GOVERNMENT TECHNOLOGY/Video goes mainstream in government
Streaming video is popping up everywhere — from the halls of federal government agencies to the desks of small-town mayors. No longer constrained by high cost, complexity and poor quality, streaming video is being implemented by government agencies for a wide variety of uses.
Streaming video consists of digital video and audio files that are sent over a computer network and can be viewed on personal computers. Typically, a video source, such as a camera, sends images and sounds to an encoding device, which digitizes and compresses the video and audio, and prepares it for transport over a computer network. At the receiving location, computer software decodes the video and audio. Streaming video can be viewed live or stored for later viewing.
Streaming video can be sent over an intranet or the Internet. Most people are familiar with Internet video, which can be viewed by clicking a designated link on a Web page. Intranet video, on the other hand, runs over a private IP-based network and is not constrained by the public Internet network.
Technology advances and the price reductions of computer processors and video encoders have increased the quality of streaming video over the last five years. In addition, higher-speed switched networks (such as Gigabit Ethernet) have increased the bandwidth available for the technology. Together, those factors have made it possible to view full-motion, television-quality video and audio on any network-connected computer.
Government agencies have found several uses for streaming video. During emergency situations, for example, agencies can use the technology to communicate instantly to personnel. City and county governments also are using the technology to deliver live council meetings on the Internet. Webcasts allow homebound residents and government employees to attend the meetings virtually. Courthouses can use two-way streaming video to arraign suspects remotely, eliminating the potential for escape or personal injury during prisoner transport and greatly increasing efficiency.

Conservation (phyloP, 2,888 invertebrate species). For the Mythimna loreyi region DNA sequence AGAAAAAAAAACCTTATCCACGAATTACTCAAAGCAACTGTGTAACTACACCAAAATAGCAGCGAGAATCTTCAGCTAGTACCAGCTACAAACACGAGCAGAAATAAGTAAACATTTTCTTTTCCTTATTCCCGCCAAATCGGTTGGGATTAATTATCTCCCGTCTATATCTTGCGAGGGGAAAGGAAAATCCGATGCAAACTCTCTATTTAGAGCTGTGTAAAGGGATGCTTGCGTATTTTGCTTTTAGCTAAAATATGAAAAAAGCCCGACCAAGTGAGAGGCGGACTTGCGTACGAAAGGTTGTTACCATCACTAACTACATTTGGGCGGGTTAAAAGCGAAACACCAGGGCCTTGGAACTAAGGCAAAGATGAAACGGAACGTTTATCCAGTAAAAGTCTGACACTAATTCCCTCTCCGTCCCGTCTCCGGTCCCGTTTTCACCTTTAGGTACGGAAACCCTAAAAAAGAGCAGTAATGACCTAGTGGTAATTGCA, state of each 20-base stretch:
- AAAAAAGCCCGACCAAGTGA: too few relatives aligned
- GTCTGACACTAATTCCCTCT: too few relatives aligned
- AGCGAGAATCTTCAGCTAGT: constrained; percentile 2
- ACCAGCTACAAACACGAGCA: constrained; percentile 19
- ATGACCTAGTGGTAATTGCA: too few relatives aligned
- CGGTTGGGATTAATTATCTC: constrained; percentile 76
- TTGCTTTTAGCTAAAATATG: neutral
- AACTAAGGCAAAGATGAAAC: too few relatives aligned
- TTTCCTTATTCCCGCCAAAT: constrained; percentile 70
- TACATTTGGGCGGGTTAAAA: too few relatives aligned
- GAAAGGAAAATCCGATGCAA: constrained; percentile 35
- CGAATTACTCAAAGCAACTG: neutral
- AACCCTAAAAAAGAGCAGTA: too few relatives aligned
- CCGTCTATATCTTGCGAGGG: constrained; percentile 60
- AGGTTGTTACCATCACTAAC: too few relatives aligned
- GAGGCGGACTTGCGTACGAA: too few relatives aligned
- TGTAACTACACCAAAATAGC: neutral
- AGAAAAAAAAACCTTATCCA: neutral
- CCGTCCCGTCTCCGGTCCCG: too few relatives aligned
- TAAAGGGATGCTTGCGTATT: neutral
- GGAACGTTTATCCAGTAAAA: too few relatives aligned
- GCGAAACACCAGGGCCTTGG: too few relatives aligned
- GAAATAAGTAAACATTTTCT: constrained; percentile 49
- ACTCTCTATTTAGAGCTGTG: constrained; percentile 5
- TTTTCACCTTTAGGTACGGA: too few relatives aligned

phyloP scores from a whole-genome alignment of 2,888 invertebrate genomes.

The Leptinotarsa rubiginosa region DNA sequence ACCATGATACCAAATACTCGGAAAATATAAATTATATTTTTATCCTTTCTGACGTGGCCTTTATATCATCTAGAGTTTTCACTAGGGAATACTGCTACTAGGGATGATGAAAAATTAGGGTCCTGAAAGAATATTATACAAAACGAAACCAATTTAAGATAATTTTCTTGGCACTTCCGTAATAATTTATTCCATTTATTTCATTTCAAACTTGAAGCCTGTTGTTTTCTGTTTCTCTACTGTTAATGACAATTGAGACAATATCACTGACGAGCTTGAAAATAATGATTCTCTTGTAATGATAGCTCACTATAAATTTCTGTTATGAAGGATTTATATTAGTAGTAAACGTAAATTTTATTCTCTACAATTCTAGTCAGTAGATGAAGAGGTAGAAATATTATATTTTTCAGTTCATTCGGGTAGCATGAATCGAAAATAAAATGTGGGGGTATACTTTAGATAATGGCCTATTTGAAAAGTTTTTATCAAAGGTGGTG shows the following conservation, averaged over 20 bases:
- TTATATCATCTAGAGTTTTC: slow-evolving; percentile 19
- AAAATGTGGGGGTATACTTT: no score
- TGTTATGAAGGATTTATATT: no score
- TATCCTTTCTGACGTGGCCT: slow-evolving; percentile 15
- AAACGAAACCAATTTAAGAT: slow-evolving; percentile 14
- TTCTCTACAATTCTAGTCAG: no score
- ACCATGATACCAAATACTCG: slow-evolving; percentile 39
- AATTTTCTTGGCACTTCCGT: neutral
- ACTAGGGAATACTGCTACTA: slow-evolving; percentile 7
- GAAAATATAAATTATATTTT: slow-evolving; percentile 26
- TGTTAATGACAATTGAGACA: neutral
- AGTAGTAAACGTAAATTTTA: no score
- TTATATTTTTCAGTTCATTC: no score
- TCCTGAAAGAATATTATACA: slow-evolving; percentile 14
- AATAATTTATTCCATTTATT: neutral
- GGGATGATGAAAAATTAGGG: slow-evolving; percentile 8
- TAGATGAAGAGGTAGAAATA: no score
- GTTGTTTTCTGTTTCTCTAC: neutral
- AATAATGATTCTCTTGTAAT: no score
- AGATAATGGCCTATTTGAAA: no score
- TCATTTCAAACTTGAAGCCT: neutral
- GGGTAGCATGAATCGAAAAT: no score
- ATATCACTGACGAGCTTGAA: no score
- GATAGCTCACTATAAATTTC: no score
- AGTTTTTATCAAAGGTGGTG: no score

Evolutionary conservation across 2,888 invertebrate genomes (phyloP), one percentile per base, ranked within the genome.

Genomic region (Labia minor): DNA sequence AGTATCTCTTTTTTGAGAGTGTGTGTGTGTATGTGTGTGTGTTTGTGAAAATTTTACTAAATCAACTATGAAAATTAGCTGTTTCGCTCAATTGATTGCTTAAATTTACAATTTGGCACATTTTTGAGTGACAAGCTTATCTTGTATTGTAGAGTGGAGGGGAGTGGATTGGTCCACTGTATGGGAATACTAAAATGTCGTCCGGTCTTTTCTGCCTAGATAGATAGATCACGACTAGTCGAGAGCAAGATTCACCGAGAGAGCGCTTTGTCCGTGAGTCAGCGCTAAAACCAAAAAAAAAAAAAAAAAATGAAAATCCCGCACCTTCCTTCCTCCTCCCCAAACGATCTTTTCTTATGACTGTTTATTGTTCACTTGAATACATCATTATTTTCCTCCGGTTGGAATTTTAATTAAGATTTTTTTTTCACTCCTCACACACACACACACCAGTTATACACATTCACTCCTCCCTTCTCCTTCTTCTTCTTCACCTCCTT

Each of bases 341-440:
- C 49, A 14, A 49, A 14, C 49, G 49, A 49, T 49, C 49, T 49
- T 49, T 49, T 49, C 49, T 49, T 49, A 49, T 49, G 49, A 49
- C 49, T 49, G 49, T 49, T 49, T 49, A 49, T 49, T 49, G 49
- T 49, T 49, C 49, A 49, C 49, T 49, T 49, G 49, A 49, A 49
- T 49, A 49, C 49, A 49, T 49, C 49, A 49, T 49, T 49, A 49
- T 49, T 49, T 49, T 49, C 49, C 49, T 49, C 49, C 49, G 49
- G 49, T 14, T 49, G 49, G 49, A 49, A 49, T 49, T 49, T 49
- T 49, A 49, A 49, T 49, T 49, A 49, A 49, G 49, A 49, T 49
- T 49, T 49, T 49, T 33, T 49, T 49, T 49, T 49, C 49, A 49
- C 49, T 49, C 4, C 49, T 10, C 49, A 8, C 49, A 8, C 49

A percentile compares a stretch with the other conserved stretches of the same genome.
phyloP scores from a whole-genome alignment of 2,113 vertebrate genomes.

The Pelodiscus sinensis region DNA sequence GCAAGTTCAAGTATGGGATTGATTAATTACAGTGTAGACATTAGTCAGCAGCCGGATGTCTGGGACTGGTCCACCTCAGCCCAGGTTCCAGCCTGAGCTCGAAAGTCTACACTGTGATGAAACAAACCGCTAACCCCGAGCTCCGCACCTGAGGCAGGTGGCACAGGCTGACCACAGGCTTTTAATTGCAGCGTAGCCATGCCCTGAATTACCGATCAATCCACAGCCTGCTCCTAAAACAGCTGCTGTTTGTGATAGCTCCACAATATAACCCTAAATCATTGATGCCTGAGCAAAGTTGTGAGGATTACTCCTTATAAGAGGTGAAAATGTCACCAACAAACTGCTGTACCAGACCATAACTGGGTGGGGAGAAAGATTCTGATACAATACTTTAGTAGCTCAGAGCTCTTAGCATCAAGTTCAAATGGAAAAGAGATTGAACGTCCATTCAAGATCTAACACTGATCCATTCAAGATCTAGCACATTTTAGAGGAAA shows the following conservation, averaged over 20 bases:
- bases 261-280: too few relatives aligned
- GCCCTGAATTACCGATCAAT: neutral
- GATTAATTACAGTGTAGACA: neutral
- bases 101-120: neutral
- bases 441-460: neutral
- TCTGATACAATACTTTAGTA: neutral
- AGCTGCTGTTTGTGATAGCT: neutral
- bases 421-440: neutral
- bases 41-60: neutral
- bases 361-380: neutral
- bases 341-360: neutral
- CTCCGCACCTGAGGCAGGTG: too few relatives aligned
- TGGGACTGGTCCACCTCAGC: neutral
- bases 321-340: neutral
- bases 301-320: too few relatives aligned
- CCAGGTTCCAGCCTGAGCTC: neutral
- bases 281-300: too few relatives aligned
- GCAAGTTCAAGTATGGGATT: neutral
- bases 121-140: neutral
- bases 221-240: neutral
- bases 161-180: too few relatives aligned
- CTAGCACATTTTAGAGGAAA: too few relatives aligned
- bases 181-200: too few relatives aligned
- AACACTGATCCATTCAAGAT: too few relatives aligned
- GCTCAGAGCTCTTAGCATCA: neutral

Notably, there has been a significant increase in the use of streaming video for surveillance and monitoring applications. For example, the Florida Department of Transportation (FDOT) recently upgraded its traffic control system in Orlando. The traffic system now uses a Gigabit Ethernet backbone to connect everything from the traffic signal system to surveillance cameras on freeways. Video encoders transmit digital video from roadside cameras to a central command center for viewing by operators on desktop computers and televisions. Now, FDOT personnel can easily reroute traffic or warn motorists via electronic signs of accidents on local highways.
The IP-based system makes it much easier for city and county agencies to connect with the FDOT regional traffic management center. In the past, each city and county had separate and incompatible computer networks. Today, the IP-based network allows the easy transfer of data files to any person on the network, regardless of geography.
Establishing a streaming video distribution system for an intranet requires a few key tools. Primarily, cities or counties should have a switched Ethernet network with multicasting capability. All of the major switch providers (e.g., Cisco, Extreme Networks and Foundry) can provide the hardware and software to transport high-quality video from one location to another. Next, MPEG-based video encoders are needed to convert standard video and audio signals to digital IP packets. Put those together, and any government agency can use video to increase productivity and reduce costs.
The author is president for Wallingford, Conn.-based VBrick Systems.